Cock and bull story leads to retraction of bovine herpesvirus paper

via Flickr

The ancients had a thing for hybrids (think animals, not cars): half goat-half humans, horses with human torsos, winged horses and lions, you get the picture. But a chicken-cow mix wasn’t on that list … until now. 

A group of researchers in Brazil has lost a paper in a veterinary journal for trying to reuse data from a poultry study in their paper on herpesvirus infections in cattle.  

The article, “Bovine Herpesvirus 5 promotes mitochondrial dysfunction in cultured bovine monocyte-derived macrophages and not affect virus replication,” appeared in February in the journal Veterinary Microbiology.

According to the retraction notice

Fig 1A is a duplicate of a figure that has already been published in da Silva SEL et al. Archives of Virology 2018; 163: 1043–1049; 10.1007/s00705-018-3704-2. These two papers report studies performed with cells from two different animal species (bovine cells for the Veterinary Microbiology paper and chicken cells for the Archives of Virology paper). The reuse of the same figure in the Veterinary Microbiology paper to describe cells that were supposed to be from a different species is thus inappropriate and also puts into question the reliability of the other results presented in this paper.

In addition, the Editors-in-Chief have remaining concerns about the strong similarities of other data presented in the two papers.

Even if these concerns were addressed, the re-use of any data has to be clearly indicated and appropriately cited. As such this article represents a misuse of the scientific publishing system. The scientific community takes a very strong view on this matter and apologies are offered to readers of the journal that this was not detected during the submission process.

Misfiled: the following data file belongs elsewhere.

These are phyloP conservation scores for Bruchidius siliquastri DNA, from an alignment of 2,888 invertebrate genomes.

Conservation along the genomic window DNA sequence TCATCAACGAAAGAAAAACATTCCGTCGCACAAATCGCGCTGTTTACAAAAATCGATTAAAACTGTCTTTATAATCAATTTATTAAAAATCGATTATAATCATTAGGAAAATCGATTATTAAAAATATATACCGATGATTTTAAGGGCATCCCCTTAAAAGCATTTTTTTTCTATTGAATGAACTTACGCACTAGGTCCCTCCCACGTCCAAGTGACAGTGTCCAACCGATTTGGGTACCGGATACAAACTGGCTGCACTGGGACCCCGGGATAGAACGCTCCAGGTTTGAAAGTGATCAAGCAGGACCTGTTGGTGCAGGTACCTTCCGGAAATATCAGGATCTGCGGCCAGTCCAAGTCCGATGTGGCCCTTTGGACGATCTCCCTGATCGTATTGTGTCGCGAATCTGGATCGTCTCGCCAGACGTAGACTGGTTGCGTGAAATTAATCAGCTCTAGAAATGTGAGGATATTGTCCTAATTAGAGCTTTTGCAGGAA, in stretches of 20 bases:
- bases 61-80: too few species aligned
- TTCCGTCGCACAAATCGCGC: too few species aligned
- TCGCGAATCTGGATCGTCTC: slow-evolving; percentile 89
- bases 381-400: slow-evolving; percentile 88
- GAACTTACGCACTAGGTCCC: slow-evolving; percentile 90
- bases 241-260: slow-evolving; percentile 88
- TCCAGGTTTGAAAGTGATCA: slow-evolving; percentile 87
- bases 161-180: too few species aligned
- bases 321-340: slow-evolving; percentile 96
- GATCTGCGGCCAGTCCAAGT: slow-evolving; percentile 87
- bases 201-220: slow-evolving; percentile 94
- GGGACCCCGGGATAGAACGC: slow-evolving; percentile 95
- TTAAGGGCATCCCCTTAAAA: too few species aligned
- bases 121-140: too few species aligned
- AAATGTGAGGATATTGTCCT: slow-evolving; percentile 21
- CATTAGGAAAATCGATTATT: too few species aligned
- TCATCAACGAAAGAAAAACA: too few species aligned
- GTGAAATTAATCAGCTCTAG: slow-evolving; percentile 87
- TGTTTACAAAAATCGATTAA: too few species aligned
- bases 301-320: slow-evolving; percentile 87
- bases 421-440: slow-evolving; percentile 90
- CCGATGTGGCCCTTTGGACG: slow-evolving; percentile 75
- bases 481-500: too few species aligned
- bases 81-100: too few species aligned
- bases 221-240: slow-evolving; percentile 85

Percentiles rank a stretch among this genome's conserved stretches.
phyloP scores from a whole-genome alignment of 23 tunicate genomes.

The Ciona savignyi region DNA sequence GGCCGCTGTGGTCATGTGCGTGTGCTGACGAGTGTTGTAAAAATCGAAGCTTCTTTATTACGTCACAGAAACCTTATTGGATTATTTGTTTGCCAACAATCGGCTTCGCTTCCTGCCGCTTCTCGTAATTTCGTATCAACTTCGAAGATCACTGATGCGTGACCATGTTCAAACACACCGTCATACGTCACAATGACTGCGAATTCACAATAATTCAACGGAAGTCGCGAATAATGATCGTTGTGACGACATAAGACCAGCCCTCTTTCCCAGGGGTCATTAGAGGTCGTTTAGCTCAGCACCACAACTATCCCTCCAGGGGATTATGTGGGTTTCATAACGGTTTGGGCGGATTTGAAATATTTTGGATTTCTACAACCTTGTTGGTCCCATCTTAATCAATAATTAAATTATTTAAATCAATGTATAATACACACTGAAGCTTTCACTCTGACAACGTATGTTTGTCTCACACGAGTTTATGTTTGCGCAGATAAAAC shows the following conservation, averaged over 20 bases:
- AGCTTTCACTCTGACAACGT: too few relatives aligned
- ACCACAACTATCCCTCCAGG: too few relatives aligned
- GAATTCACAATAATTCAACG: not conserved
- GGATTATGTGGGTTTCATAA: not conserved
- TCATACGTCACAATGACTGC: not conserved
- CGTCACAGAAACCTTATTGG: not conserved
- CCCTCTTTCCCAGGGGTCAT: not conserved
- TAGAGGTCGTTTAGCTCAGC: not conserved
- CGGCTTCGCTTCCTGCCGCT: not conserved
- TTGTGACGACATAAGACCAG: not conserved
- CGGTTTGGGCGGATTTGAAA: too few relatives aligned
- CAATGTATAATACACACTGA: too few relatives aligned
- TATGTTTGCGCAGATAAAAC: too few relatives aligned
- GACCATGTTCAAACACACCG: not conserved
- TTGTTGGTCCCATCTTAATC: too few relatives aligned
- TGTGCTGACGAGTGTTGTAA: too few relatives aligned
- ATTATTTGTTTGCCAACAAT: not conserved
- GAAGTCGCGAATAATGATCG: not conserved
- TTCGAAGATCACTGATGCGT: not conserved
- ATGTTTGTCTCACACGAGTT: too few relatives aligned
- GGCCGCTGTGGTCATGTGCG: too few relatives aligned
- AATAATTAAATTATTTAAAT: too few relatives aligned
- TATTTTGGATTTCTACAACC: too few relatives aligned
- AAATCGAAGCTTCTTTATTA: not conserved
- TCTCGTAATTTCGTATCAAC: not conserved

In other words, this BS ain’t gonna fly. 

Tereza Cristina Cardoso da Silva, of the College of Veterinary Medicine at the University of São Paulo State, and the first author of the paper, admitted to us that she had made an error with the images. “I am a human,” and humans can make mistakes, she said.

Like Retraction Watch? You can make a tax-deductible contribution to support our work, follow us on Twitter, like us on Facebook, add us to your RSS reader, sign up for an email every time there’s a new post (look for the “follow” button at the lower right part of your screen), or subscribe to our daily digest. If you find a retraction that’s not in our database, you can let us know here. For comments or feedback, email us at team@retractionwatch.com.

Leave a Reply

Your email address will not be published. Required fields are marked *

This site uses Akismet to reduce spam. Learn how your comment data is processed.